Some American homeowners are making a big retirement mistake, survey finds

Dhara Singh
·Reporter
·3 mins read

Some Americans are pinning their retirement hopes on their homes, betting that housing appreciation will continue and compensate for their lack of savings.

But experts warn that adults shouldn’t bank on houses as their only retirement investment – even if real estate appreciation continues.

One in 4 U.S. homeowners plan to use their home to fund their retirement, according to a recent survey from Unison, a home co-investing firm. Of those, 1 in 6 said their home represents half or more of their retirement nest egg.

“If someone thinks their home is going to fund 100% of retirement, that’s a little scary, but I’m not surprised,” said James Ciprich, advisor at RegentAtlantic, a financial planning firm. “We have a retirement savings crisis.”

One in 4 U.S. homeowners plan to use their home to fund their retirement, according to recent survey from Unison, a home co-investing firm. (Photo: REUTERS/Jessica Rinaldi)
One in 4 U.S. homeowners plan to use their home to fund their retirement, according to recent survey from Unison, a home co-investing firm. (Photo: REUTERS/Jessica Rinaldi)

Rosy outlook on home values

Home values in the U.S. have increased by almost 59% since bottoming out in February 2012, according to the most recent estimates from the S&P/Case-Shiller index. That’s helping to convince 70% of American homeowners that their home will be worth more by the time they retire, according to the survey.

More than a third estimate their home’s value will increase by 10% or more; a quarter expect at least a 25% gain; and 1 in 12 believe their home’s worth will jump 50% or more.

“Home prices are increasing faster than wages,” said Rayan Rafay, chief operating and financial officer at Unison. “And therefore people look to wealth in their homes as a result.”

But home prices don’t always go up.

From mid-2006 to the beginning of 2012, housing values dropped 27% nationally, according to Case-Shiller, with many markets experiencing steeper losses. That could spell trouble for those relying on their homes for retirement. Almost 2 in 5 say a similar 25% drop in home values would delay their retirement.

Meager retirement savings

Another reason Americans are depending on their homes for their golden years is because they lack savings in their retirement accounts.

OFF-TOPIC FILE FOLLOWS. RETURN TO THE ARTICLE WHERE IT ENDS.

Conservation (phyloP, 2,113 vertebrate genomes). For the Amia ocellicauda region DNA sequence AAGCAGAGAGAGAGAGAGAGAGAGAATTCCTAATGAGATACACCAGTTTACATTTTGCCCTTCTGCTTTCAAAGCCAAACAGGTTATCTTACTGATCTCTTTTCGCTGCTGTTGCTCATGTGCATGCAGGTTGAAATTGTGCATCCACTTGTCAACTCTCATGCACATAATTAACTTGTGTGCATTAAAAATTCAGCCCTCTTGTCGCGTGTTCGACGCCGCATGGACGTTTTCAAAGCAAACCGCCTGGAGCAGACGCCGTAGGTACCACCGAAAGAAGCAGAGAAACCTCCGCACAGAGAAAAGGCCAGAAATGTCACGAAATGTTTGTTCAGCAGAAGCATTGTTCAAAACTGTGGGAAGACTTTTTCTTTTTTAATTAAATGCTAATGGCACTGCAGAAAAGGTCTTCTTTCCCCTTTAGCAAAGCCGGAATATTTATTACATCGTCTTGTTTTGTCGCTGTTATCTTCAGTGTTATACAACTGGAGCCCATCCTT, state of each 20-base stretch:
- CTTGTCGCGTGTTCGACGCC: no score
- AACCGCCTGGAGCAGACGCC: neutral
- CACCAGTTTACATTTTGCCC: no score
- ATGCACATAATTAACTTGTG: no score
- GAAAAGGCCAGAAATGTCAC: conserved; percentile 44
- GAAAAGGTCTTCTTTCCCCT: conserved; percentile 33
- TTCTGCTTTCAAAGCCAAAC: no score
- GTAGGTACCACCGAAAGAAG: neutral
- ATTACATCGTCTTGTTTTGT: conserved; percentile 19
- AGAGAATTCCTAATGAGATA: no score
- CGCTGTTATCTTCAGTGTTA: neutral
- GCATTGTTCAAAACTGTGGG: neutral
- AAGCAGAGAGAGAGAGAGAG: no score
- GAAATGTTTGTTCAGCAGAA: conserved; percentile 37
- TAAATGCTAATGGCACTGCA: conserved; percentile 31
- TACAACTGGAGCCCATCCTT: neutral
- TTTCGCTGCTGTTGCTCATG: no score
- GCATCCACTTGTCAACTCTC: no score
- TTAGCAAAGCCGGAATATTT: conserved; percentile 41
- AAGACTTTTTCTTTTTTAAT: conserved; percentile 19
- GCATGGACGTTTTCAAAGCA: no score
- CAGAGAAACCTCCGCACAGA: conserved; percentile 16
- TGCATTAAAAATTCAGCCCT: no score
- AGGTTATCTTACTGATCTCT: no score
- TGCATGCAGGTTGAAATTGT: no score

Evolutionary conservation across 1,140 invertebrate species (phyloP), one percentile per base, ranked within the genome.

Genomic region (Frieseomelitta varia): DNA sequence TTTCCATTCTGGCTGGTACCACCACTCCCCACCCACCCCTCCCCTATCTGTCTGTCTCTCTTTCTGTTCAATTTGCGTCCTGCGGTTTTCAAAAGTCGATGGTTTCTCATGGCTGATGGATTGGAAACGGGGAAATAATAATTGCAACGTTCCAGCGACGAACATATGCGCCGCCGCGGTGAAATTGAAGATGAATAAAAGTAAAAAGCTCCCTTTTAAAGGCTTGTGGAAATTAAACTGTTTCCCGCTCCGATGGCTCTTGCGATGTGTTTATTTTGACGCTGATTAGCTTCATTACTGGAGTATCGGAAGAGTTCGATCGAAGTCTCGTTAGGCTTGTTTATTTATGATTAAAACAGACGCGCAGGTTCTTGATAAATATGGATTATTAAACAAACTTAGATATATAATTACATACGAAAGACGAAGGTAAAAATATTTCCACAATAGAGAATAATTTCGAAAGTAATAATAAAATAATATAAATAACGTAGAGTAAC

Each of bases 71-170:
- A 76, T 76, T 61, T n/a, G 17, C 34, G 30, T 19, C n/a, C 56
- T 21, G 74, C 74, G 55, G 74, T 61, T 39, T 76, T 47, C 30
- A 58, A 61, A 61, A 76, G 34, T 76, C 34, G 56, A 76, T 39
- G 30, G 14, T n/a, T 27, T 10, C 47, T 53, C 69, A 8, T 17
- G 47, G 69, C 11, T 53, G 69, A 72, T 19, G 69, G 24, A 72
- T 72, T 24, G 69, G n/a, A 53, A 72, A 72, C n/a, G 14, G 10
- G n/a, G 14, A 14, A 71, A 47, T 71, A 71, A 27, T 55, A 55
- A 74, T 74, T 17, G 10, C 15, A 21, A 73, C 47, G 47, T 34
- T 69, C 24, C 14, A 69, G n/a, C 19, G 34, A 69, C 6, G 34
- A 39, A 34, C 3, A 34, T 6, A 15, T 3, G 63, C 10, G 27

According to a study by the Economic Policy Institute, the mean retirement account amount of workers in their 50s has stagnated over the last decade, compared with previous generations. The median retirement account savings in 2016 hovered just around $21,000.

Ideally, you should have saved up to eight times your starting salary for retirement by the time you near 60, according to Fidelity.

The median amount of retirement savings for those approaching retirement is $21,000, according to the Economic Policy Institute. Credit: EPI
The median amount of retirement savings for those approaching retirement is $21,000, according to the Economic Policy Institute. Credit: EPI

“The trends are still troubling on how ill-prepared people are for [retirement],” said Rich Ramassini, senior vice president of sales strategy and performance at PNC. “People struggle to manage multiple financial priorities, such as student loan debt.”

How your home fits into retirement

It’s important to diversify your retirement fund rather than relying solely on your home.

Doing so can create a problem because “your home is not immediately liquid,” said Dan Slagle, founding partner at Fyooz Financial Planning. “The proceeds may be locked up for months depending on the state of the housing market.”

Your home should not be more than 20% to 30% of your total net worth, Slagle said, with the rest coming from your savings and investments.

"People purchase their home with the idea that it is a great investment vehicle," he said. "A home should not be purchased solely because it is likely to appreciate in value."

Dhara is a writer for Yahoo Finance. Follow her on Twitter @dsinghx.

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